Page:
I’m all fairness, I do have great appreciation for Shyamalan’s ability to take basic notions and run with them. If someone’s mental beliefs have the capacity to alter their physical composition (for example, someone who is stressed can make themselves sick), then why couldn’t someone have multiple personalities and have one that believes itself to be a strong, savage beast and physically change when that persona comes to the foreground of their mind? It’s crazy and extreme, but it’s a simple idea made big by the at-times-genius creator that is Shyamalan. To then take that idea, make a pretty good film about it (Split is 76% positive), make a great profit off of it, and connect it back to one of his best films was the ultimate twist-ending that nobody saw coming. Though I’m praying the early bad reviews for Glass got it all wrong, there’s a chance that the biggest twist of all is that this thrown-together franchise ends up shattering Shyamalan’s reputation for good.


3) AVENGERS (2012)

When it comes to team-up features, nobody wrote the (comic) book or did it better than Marvel’s mightiest heroes. The whole world watched when Iron Man ($318 million), Thor ($181 million), Captain America ($177 million) and the Hulk ($135 million) came together to take down Loki in Avengers ($623 million). You all know what the movie is about but, as it has nothing to do with Glass, we’ll be skipping the story and getting right down to what’s important: the numbers.

When several good films comes together to make one great mash-up, the group effort has the ability to earn almost four times as much as the weakest link and two times as much as the strongest. Unbreakable made $95 million and Split made $138 million, so by Avengers logic Glass could earn between $380 ($95 million x 4) and $276 million ($138 million x 2). Obviously, the numbers are backwards. If Unbreakable is more like Thor/Capt, then it’s more like a 3.5x multiplier which means the ceiling for Glass is $333 million. With an Avengers-style comparison, Glass could land between $276-333 million. Then again, Marvel made good films leading up to a great collaboration. Shyamalan’s franchise is decent films leading up to garbage. If only there was a better comparison for that scenario.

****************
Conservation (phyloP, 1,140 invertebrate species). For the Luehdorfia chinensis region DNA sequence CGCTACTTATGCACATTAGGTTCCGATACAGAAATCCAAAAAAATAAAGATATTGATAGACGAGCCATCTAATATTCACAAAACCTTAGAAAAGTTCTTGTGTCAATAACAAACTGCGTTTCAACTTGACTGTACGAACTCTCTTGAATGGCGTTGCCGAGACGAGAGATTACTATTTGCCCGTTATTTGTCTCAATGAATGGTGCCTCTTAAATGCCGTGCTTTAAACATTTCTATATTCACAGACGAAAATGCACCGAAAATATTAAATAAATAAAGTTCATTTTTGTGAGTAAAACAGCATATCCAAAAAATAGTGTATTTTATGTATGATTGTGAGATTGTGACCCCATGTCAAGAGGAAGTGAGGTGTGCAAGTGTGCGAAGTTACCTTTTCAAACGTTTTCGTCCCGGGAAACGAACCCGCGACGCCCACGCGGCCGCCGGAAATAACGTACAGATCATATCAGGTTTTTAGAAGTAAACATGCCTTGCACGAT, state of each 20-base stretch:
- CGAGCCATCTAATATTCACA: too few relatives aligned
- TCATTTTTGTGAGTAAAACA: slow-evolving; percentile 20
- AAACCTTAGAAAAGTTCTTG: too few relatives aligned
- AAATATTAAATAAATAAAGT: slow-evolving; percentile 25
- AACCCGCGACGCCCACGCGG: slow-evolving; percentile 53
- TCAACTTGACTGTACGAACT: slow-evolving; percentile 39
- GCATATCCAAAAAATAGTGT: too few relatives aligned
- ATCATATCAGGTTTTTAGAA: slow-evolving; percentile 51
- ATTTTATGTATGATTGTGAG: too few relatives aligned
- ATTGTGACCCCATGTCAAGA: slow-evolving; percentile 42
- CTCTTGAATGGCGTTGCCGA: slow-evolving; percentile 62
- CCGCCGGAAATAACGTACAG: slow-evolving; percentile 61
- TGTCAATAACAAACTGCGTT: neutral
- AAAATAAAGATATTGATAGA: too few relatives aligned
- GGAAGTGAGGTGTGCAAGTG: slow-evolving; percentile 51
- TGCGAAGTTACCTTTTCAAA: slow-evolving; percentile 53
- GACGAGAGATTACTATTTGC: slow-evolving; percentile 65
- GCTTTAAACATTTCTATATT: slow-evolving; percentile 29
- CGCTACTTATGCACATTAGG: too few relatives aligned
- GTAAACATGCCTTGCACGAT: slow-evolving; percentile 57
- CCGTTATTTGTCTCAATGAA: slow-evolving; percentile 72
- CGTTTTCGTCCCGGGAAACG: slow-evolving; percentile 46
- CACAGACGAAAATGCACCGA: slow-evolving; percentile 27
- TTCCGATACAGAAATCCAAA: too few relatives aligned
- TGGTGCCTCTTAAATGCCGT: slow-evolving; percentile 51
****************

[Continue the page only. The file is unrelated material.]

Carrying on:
Oh look, I found one! It’s Justice League! DC tried to do what Marvel did and, boy, did it NOT work. Oddly enough, though, is that DC’s first run of solo-features actually made more money than most of Marvel’s first run of heroes. Before Justice League, DC gave us Man of Steel ($291 million), Batman v Superman (not really solo but, still, $330 million) and Wonder Woman ($413 million). Also before Justice League was Suicide Squad ($325 million), but that was more about villains so it doesn’t couldn’t. It does, however, make a good placeholder for the first solo-feature post-Justice League, which is Aquaman (headed to about $325 million). So DC’s first few non-team films made more than Marvel’s first non-team films, but had worse reviews and came together to make an even lesser reviewed League of Crap. Justice League nearly ruined the franchise with its 40% positive reviews and series-low $229 million. But, as we now know, Aquaman is helping right the ship so DC’s errors are moving further into the past which leaves us with nothing to talk about but THE NUMBERS!!!

Pre-Justice League, DC’s worst earner was $291 million and its best was $413 million. Justice League lost 21% from the low-end and 45% from the high-end. That means Glass could earn 79% of Unbreakables $95 million ($75 million) or 55% of Splits $138 million ($76 million). Eesh, that’s not good. So an Avengers-style bump takes Glass towards $300 million but a Justice League-style stumble drops it to $75 million. Oddly enough, most analysts prematurely expected somewhere right between ($185-ish million) before the reviews came in. Is there a chance Glass can save face and still pull off a $150+ million total? With the lackluster reviews starting to pour in, there’s only one comp left that can help carry this dud past $100 million.


Glass isn't the first time Bruce Willis and Samuel L. Jackson have co-starred together in the final entry of a trilogy. That happened over 20 years ago after Willis broke out in Hollywood with his hardened tough cop routine in the Die Hard films. The first Die Hard ($84 million, 93% positive) was about a cop that takes down terrorists in a skyscraper; the second, Die Hard 2: Die Harder ($118 million, 68% positive) was about Willis taking down bad guys at an airport, and rode the goodwill of the first into a more successful second entry; and then came the third, Die Hard with a Vengeance ($100 million, 53% positive), that couldn’t keep the momentum going but was respectable nonetheless.

Well the reviews for Glass have also brought the series to a critical low point, and I would argue that interest for Glass is still more inclined to go the route of Die Hard 3 instead of Justice League. If that’s true, then Glass will land almost exactly between Unbreakable and Split with about $117 million. Considering how tarnished Shyamalan’s career was at one point, that’s a fantastic number. Considering it’s little more than what the pair pulled in together almost 20 years ago and that inflation is a cruel mistress ($210 million adjusted), and that it’s about what The Village made 15 years ago at the start of Shyamalan’s downfall, and that $117 million would put Glass at #66 on the list of biggest superhero movies (unadjusted for inflation) right beside Green Lantern, I’d say… thank God we’re one week closer to Avengers: Endgame! Yeah, Glass is going to disappoint and I’m super bummed about it. At least it’ll be the biggest hit of January but, ugh, 2019 is off to a rough start.